Apple’s (NASDAQ:AAPL) App Store has rejected encrypted chat service app Cryptocat for undisclosed reasons, reports The Verge. As noted on Cryptocat’s official website, the open source software utilizes end-to-end encryption that ensures even Cryptocat can’t read users’ messages.
Although Cryptocat developer Nadim Kobeissi was unable to reveal the specific reasons that Apple gave for the app rejection due to a non-disclosure agreement, he noted via his Twitter (NYSE:TWTR) account that the “reasons are truly illegitimate.” He also noted that the reasons cited by Apple could be used to ban other encrypted group chat apps from the App Store. Oddly enough, Cryptocat is already available through Apple’s Mac App Store for OS X. As noted by The Verge, both App Stores have similar content guidelines.
“One of the reasons for Cryptocat for iPhone’s rejection by Apple strongly implies that any other encrypted group chat app can be rejected,” tweeted Kobeissi on Friday. Kobeissi also noted that he was considering legal action against Apple. “Seriously considering lawyering up,” tweeted the app developer. Kobeissi also later revealed that he had consulted with the Electronic Frontier Foundation. The EFF is a well-known digital rights organization that advocates for privacy on the Internet.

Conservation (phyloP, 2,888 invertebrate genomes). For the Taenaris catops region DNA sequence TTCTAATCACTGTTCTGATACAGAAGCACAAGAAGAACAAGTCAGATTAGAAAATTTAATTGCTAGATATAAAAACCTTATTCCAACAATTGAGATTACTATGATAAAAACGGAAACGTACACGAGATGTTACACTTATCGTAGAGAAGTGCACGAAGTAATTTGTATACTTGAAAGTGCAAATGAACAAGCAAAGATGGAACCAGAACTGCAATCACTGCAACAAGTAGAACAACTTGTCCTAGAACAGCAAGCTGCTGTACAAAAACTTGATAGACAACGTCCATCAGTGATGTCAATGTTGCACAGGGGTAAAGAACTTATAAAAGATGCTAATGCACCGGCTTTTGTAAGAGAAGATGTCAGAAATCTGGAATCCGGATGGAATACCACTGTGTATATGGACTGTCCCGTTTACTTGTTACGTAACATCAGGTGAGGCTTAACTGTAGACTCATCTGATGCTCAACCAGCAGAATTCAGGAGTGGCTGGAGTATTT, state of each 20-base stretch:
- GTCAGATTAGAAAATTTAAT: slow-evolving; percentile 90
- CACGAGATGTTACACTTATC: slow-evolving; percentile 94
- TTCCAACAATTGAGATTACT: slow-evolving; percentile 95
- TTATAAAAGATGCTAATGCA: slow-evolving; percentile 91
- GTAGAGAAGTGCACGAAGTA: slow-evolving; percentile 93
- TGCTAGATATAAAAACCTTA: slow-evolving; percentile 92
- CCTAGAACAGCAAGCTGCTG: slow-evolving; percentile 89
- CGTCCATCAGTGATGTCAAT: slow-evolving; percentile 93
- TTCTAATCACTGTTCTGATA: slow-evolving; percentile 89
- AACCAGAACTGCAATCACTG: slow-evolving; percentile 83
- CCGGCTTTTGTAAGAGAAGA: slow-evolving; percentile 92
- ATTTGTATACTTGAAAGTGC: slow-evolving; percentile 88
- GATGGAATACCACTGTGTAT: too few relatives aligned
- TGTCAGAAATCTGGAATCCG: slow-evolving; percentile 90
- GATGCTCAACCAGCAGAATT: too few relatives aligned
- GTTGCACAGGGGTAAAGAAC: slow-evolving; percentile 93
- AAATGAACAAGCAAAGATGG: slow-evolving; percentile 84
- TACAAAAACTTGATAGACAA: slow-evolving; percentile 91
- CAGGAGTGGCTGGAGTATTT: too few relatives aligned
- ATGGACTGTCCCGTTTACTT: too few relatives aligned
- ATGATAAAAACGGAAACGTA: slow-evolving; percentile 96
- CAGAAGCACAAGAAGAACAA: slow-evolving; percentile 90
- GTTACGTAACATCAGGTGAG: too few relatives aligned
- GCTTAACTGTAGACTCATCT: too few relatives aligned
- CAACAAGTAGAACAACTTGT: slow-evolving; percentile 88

Although Kobeissi initially appeared to be threatening Apple with a lawsuit, the app developer took a more conciliatory tone in a statement on Saturday. “I’m working with the @EFF on discussing Apple’s Cryptocat iOS concerns,” tweeted Kobeissi. “We’re cautiously optimistic and expect only the best from Apple! ”
Although Apple has yet to reveal the reasons behind Cryptocat’s rejection, the California-based company has previously been criticized for banning apps based on a government’s request. For example, Apple recently removed the FreeWeibo app that allowed users to circumvent some of the censorship filters used by China’s government.
Apple has recently been making moves to reassure its American users about its commitment to customer privacy following the government surveillance program information leaked by former NSA contractor Edward Snowden. Last month, Apple followed the lead of several other tech companies and released a transparency report regarding requests for information “about individual users or devices” that the company has received from the government.
Here’s how Apple traded on Friday.
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